Traffic rose 4.2 percent compared with an industry-wide decline of 0.7 percent, and yields were also up 4.2 percent on 2010.
IAG, formed by an $8 billion merger of British Airways and Iberia in 2010, boosted cargo revenue by 3.3 percent in the final three months of 2011 to $475 million following a flat third quarter. Traffic growth slowed, however, to 1.1 percent and yield was 2.2 percent higher than in the same period in 2010.
IAG didn’t say whether it made a profit on cargo and didn’t provide a breakdown between BA and Iberia, which merged their freight operations last April. The carrier said its cargo unit has introduced joint trucking deals, joint customer incentives and single commercial teams.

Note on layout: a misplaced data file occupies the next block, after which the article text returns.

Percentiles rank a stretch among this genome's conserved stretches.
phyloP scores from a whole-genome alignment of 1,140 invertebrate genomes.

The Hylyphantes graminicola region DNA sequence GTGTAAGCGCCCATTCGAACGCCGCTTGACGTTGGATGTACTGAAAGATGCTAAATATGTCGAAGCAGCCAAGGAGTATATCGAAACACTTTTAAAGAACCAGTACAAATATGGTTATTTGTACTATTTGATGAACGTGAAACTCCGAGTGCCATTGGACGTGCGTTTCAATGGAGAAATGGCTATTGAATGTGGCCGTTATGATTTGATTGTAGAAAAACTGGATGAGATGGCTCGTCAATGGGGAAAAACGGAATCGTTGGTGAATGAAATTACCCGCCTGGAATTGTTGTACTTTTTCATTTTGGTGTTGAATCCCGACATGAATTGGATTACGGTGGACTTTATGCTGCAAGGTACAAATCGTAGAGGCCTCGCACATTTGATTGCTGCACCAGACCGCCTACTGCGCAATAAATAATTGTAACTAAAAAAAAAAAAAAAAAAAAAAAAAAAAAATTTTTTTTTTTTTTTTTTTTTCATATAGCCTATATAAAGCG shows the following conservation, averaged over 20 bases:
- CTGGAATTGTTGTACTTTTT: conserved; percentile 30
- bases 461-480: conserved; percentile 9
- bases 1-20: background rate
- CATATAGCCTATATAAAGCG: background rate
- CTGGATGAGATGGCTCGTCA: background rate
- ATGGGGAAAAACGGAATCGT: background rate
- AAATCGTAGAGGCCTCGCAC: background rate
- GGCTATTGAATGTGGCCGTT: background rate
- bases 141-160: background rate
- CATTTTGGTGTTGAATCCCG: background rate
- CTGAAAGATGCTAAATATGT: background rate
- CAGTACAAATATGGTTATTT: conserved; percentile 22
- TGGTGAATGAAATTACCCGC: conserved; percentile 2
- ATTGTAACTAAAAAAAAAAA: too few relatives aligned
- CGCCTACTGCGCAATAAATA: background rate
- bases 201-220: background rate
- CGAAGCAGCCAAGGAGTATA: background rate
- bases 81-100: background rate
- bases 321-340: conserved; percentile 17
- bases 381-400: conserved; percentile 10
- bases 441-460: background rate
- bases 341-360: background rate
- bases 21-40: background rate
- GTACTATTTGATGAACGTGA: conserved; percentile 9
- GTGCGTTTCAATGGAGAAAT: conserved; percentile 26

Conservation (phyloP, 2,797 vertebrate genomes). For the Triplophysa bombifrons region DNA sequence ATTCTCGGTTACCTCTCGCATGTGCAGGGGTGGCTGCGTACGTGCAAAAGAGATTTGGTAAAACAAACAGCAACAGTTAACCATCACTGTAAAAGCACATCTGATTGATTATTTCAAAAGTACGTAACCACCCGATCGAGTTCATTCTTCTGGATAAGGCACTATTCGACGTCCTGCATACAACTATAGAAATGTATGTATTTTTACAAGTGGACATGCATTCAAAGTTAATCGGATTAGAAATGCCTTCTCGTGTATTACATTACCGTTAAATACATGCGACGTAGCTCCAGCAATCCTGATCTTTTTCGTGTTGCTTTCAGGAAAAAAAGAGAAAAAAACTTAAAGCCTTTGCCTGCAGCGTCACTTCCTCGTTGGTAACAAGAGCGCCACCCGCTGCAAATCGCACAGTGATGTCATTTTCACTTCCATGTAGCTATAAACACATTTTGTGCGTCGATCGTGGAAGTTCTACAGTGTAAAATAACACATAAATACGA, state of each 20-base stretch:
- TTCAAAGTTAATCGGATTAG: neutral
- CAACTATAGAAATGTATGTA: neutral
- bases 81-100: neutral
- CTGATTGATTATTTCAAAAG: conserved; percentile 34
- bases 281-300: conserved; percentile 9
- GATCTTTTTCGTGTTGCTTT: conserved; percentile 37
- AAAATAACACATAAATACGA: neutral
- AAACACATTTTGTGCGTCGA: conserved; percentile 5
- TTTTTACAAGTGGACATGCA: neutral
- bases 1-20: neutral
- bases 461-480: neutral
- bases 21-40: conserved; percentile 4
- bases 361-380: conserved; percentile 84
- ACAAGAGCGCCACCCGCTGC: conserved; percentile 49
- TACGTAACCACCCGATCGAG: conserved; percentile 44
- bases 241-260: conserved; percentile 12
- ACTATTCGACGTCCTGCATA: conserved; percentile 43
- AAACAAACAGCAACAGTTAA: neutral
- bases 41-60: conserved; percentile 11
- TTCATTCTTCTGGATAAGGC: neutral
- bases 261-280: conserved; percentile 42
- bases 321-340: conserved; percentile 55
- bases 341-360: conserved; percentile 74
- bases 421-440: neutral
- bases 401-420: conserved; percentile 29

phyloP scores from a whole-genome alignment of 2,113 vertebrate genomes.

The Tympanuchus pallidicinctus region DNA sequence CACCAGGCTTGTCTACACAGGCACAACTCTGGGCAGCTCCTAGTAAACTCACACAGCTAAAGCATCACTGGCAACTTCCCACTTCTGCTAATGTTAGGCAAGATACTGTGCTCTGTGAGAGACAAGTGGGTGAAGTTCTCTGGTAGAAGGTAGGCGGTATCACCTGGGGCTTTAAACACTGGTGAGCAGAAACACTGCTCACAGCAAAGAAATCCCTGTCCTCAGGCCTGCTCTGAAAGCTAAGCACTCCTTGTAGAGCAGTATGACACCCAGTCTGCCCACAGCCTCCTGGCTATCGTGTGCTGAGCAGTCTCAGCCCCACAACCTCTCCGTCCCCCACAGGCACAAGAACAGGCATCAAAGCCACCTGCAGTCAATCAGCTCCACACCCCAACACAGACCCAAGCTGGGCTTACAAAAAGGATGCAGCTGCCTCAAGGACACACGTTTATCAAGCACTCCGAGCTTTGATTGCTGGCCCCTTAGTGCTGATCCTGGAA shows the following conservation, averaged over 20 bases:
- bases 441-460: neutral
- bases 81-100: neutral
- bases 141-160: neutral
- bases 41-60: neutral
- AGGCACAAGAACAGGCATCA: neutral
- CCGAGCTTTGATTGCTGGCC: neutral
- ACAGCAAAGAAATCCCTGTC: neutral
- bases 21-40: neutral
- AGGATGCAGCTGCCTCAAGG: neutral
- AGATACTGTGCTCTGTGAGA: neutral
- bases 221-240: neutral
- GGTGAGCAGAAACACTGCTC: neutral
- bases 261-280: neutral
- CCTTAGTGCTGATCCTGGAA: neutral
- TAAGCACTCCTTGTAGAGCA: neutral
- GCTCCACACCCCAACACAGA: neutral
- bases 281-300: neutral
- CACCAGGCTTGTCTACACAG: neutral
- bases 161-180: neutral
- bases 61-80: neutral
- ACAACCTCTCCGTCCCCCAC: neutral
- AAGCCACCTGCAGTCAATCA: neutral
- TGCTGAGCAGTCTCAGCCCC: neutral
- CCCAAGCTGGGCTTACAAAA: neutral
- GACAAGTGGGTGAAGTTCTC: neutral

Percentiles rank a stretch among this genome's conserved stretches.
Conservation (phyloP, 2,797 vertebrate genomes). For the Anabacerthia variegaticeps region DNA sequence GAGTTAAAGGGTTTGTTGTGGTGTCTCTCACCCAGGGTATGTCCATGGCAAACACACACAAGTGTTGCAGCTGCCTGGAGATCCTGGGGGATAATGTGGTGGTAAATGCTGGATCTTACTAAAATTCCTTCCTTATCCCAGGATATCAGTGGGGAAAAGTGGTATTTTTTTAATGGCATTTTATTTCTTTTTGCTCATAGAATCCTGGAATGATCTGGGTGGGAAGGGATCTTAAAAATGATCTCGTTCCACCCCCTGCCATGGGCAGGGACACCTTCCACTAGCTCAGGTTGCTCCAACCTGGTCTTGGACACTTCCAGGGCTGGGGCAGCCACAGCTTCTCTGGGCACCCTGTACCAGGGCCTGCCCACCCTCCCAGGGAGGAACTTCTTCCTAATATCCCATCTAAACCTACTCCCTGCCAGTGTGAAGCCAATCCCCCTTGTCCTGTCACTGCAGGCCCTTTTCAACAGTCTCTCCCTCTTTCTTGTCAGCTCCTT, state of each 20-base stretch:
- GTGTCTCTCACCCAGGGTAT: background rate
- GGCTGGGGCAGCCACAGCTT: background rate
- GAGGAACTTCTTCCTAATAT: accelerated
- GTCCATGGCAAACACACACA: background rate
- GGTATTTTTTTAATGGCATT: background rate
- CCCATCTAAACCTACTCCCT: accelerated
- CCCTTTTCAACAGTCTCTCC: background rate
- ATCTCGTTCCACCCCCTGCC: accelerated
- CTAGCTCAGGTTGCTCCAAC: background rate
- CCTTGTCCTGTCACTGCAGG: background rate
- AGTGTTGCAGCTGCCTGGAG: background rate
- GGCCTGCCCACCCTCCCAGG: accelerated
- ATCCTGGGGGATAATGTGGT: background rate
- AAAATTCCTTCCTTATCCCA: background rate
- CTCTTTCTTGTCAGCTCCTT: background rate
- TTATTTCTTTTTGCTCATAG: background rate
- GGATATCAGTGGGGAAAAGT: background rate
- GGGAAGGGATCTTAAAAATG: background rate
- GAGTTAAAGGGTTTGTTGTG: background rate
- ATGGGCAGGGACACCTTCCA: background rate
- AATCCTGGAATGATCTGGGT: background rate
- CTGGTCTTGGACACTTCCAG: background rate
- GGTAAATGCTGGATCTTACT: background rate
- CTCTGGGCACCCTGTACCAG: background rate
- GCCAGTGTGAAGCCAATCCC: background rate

IAG, Europe’s fourth largest carrier by market value, doubled 2011 operating profit to $655 million on a 10.4 increase in revenue to $22 billion.
“BA is making money and Iberia is losing money. The Spanish economy is weak and operating costs at Iberia are too high, unacceptably so, this is being tackled,” said IAG Chief Executive Willie Walsh.
BA, buoyed by strong transatlantic premium traffic, booked a profit of $799 million while Iberia lost $82 million. IAG said higher fuel costs, weaker European markets and labor unrest will depress operating profit in the first half of 2012.
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